Keeping British Columbia's natural beauty while supporting Canada's economy

Tanker Traffic in BC

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Tankers have been safely conducting incident free business on the coast of British Columbia for many decades.

Unfortunately the marine industry has been caught up in a debate which comes down to whether one believes in development of Canada’s oil sands and the export of product off-shore. It must however be understood that when the high level of mis-information is stripped away, the world cannot live without oil resources and given this reality, no jurisdiction in the world has contemplated the sort of restrictions on tanker traffic that many are campaigning for in British Columbia.

Standard tanker sizes are:

Class in Deadweight Tons

  • Product 10,000 – 60,000
  • Panamax 60,000 – 80,000
  • Aframax 80,000 – 120,000
  • Suezmax 120,000 – 200,000
  • VLCC 200,000 – 320,000 (very large crude carrier)
  • ULCC 320,000 and above (ultra-large crude carrier)
    • * Deadweight Tons = Carrying Capacity

The tankers currently servicing Kitimat are product tankers whilst those servicing Vancouver are up to and including the Aframax category.

Contrary to popular belief, the risks for tankers are the same as for non-tankers. The three major areas of risk for all ships are natural hazards, vessel equipment issues and the human element. The BC coast has similar issues to countless other navigable coastlines with strong tidal currents, narrow channels and sometimes adverse weather conditions. Winter conditions on the west coast of Canada can produce severe weather with very high winds but, on the plus side, in most cases once a vessel enters the channels they are often more protected than in the open water areas.

A modern tanker port

A modern tanker port

VLCC Lightering to an Aframax off the California coast.

VLCC Lightering to an Aframax off the California coast.

When dealing specifically with tankers there is, without exception, extensive consultation before any changes are made to an accepted practice. A recent example of this is the change from 12.5m draft for tankers in Port Metro Vancouver to 13.5m. This proposal took five years of analysis and consultation with significant changes to procedures and practices in order to ensure that safety was not negatively impacted.

Arguably, the procedures now in place in Port Metro Vancouver actually enhance overall safety. To achieve this, fast time simulations and full-mission bridge simulations were conducted in addition to live testing using tugs and a loaded tanker to verify the accuracy of the simulation results. As a consequence, changes were made in the handling of tankers using a different methodology for the use of tugs and supported by the introduction of personal pilotage units (portable electronic navigational units). As a consequence, the level of safety for tankers in Vancouver and along the BC coast has been further enhanced, and industry is confident that a similar exercise can be repeated in the north.

tanker-transit

Tanker outbound transit through Second Narrows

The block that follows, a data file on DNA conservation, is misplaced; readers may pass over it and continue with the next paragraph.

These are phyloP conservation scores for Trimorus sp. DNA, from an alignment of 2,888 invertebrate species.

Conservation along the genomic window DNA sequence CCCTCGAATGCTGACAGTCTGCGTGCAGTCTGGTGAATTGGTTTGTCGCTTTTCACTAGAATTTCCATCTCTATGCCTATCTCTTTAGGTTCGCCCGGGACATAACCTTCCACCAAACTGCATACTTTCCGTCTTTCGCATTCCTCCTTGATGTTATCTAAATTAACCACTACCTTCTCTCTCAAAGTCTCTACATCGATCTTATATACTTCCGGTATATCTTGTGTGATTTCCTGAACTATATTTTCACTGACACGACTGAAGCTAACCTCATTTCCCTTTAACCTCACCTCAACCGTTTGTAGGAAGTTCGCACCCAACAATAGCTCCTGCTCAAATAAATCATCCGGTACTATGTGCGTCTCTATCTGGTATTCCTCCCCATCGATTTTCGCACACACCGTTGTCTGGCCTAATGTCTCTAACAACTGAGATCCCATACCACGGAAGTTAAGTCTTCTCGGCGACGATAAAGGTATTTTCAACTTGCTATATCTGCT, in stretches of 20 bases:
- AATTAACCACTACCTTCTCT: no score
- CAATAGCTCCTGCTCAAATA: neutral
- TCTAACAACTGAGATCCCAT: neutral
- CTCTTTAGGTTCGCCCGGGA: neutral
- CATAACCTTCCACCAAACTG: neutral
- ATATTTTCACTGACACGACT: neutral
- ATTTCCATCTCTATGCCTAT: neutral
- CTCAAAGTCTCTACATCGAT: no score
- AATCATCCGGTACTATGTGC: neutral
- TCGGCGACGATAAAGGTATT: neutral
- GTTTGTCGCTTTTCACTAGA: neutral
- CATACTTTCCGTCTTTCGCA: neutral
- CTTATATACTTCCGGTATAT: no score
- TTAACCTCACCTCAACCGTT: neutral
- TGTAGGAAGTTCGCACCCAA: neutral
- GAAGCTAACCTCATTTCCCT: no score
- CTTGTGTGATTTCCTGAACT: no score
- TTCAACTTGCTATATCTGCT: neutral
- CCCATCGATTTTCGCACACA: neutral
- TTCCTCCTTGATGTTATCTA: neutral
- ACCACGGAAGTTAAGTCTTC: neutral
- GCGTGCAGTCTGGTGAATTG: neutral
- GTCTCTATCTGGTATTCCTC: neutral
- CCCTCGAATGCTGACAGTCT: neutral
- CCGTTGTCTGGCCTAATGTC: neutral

Over the past several years, the Enbridge Northern Gateway and more recently the Kinder Morgan expansion project, have both come to the attention of the general public. As a result, a number of misconceptions regarding tankers and the movement of tankers in our waters have been given coverage in the media.  Most of it is not supported by the plain facts, for example:

A modern tanker port

VLCC Lightering to an Aframax off the California coast.

Misconception #1: There is a moratorium on tankers.

Misconception #2: Tankers have increased significantly in size since 2007

Misconception #3: Tankers are being brought into harbours with just 1.3m under the keel under Second Narrows Bridge.

Misconception #4: A tanker incident in the north will spill more oil than the Exxon Valdez spill in Alaska.

Misconception #5: Tankers are accidents waiting to happen.

Misconception #6: The Douglas Channel is barely wide enough to accommodate a very large crude oil carrier (VLCC).

Misconception #7: Weather conditions on the east coast of Canada are not as severe as the weather conditions on the West Coast.

Double hull construction is mandatory for all tankers

 

The data in the table below only shows the larger tankers calling on the North Coast but there are also a great number of tug and barges supplying diesel and petroleum to remote areas including Haida Gwaii. While there is a voluntary exclusion zone on the West Coast, the only moratorium in place is for oil and gas drilling.

The voluntary exclusion zone was established following a drift study by the Canadian Coast Guard in 1988 and is designed to ensure that a tanker en route from Alaska to the United States had sufficient time to order the assistance of a tug in the event of a major engine failure.

Year

Number of tankers handled on the North Coast

Largest length

Deepest draft

2006

12

186m

12.2m

2007

16

186m

12.0m

2008

18

189m

12.8m

2009

22

186m

12.8m

2010

24

186m

12.1m

2011

18

186m

12.4m

Pilots have been handling crude oil tankers in the Port of Vancouver for almost 60 years and contrary to popular belief they have not increased significantly in size since 2007. While we have seen an increase in numbers of tankers, the sizes of the tankers have not changed significantly.

Year

Number of crude oil tankers in Vancouver Harbour

Largest length

Deepest draft

2005

39

243m

11.85m

2006

30

245m

12.0m

2007

44

249m

12.49m

2008

62

249m

12.26m

2009

70

249m

12.5m

2010

71

244m

12.4m

2011

41

250m

13.0m